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Encouraging deep end reading

There’s a lot of nonsense talking about teaching reading. Of course children, with the help of parents and teachers, need to learn to decode the squiggles on the page.

But phonics, “tricky words” and toiling through boring little books for homework- familiar to every parent of a Key Stage One Child –  are the beginning of the process not the end.

It’s what comes next which matters. And too often the education system fails to unlock the reader who lives in every child – and that’s where parents can help.

Once Max or Mabel has cracked the code then it’s time for him or her to learn to read read. Really read. And it’s something every every parent can support.

Somehow we have to lead these children from careful translation of code into language to an effortless world of imagination, pictures and ideas. They need to be strong swimmers in the reading pool.

Deep end readers can explore unfamiliar times, places and people. So how do we get their feet off the bottom?

First, at that crucial tip-over point from decoding to reading let them gobble up as many easy books as they wish. Just give them their heads so that they forge on and stop subvocalising (reading aloud in their heads.)

Confident readers see print and translate it into images and ideas instantly so they don’t (usually) need to articulate the words either mentally or aloud. Subvocalisers are always slow, and often reluctant, readers. You want to move your child on from that as soon as possible.

Second, take a real interest in what your children are reading. Read  lots of children’s books yourself so you can  discuss them with Freya or Felix and make recommendations.

Third, always let your child choose their own books and never “rubbish” their choices. The only way you learn to distinguish good writing from bad, or to work out what sort of things you personally prefer, is by reading eclectically. Don’t rely on the limited suggestions made by some teachers either. There are many thousands of books out there to choose from. Use the public library.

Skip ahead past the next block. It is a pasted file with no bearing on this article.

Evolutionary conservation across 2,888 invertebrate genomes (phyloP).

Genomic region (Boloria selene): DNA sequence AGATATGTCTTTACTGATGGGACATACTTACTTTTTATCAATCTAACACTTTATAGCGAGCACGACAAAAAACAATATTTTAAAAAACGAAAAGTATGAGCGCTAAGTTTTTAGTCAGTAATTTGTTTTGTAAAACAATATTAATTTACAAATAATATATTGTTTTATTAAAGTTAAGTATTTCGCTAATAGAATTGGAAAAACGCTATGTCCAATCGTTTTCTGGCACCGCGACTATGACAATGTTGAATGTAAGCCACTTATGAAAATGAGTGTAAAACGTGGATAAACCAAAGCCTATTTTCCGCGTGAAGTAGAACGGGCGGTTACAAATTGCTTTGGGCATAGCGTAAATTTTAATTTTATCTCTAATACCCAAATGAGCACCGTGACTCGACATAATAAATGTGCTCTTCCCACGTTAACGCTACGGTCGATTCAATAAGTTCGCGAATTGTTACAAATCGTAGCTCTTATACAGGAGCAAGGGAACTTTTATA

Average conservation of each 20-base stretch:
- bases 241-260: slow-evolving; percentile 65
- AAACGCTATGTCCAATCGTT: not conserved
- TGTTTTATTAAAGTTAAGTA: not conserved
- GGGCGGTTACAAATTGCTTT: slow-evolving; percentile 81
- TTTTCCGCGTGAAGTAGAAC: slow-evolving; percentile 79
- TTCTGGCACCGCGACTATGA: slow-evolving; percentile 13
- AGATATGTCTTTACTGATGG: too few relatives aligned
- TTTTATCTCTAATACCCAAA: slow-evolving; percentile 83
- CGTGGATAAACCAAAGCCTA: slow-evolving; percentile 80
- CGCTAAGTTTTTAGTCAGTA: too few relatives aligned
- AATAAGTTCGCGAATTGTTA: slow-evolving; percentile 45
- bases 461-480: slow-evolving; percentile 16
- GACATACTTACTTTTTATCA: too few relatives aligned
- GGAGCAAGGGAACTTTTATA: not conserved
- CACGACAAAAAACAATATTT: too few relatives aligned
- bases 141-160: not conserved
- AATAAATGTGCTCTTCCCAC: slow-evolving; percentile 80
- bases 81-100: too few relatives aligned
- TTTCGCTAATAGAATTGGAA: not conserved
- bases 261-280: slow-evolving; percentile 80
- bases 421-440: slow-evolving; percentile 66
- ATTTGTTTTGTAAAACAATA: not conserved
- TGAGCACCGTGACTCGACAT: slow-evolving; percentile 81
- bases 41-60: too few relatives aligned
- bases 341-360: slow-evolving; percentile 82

Fourth, limit access to distractions such as TV, computers or tablets although a basic electronic reader such as Kindle can be useful when you’re trying to encourage Yasmin or Freddie to read. You can carry a whole library of books in your pocket on a Kindle-type device.

Fifth, never underestimate the importance of example. Children need to see adults – at home and at school – engrossed in books. Give them the message that reading is a vital, enjoyable, compulsive part of adult life.

If you give the impression that you are too busy for books then the child is conditioned to think that reading is a childish thing to be given up as soon as possible.

Teachers who, for example, do marking while their pupils are reading silently in class should be dismissed. Every primary and secondary English classroom should have blocks of time when everyone – and I mean everyone – opens a book and climbs into it.

Lastly, share the sheer excitement of the printed word with children and do it with exuberance. Why do think every chapter of every English textbook I’ve ever written is based on one or more pieces of writing? And the criteria for choosing these extracts? They are all passages I love and I’m not afraid to let my enthusiasm show.


Author information
Susan Elkin Susan Elkin is an education journalist, author and former secondary teacher of English. She was Education and Training Editor at The Stage from 2005 - 2016
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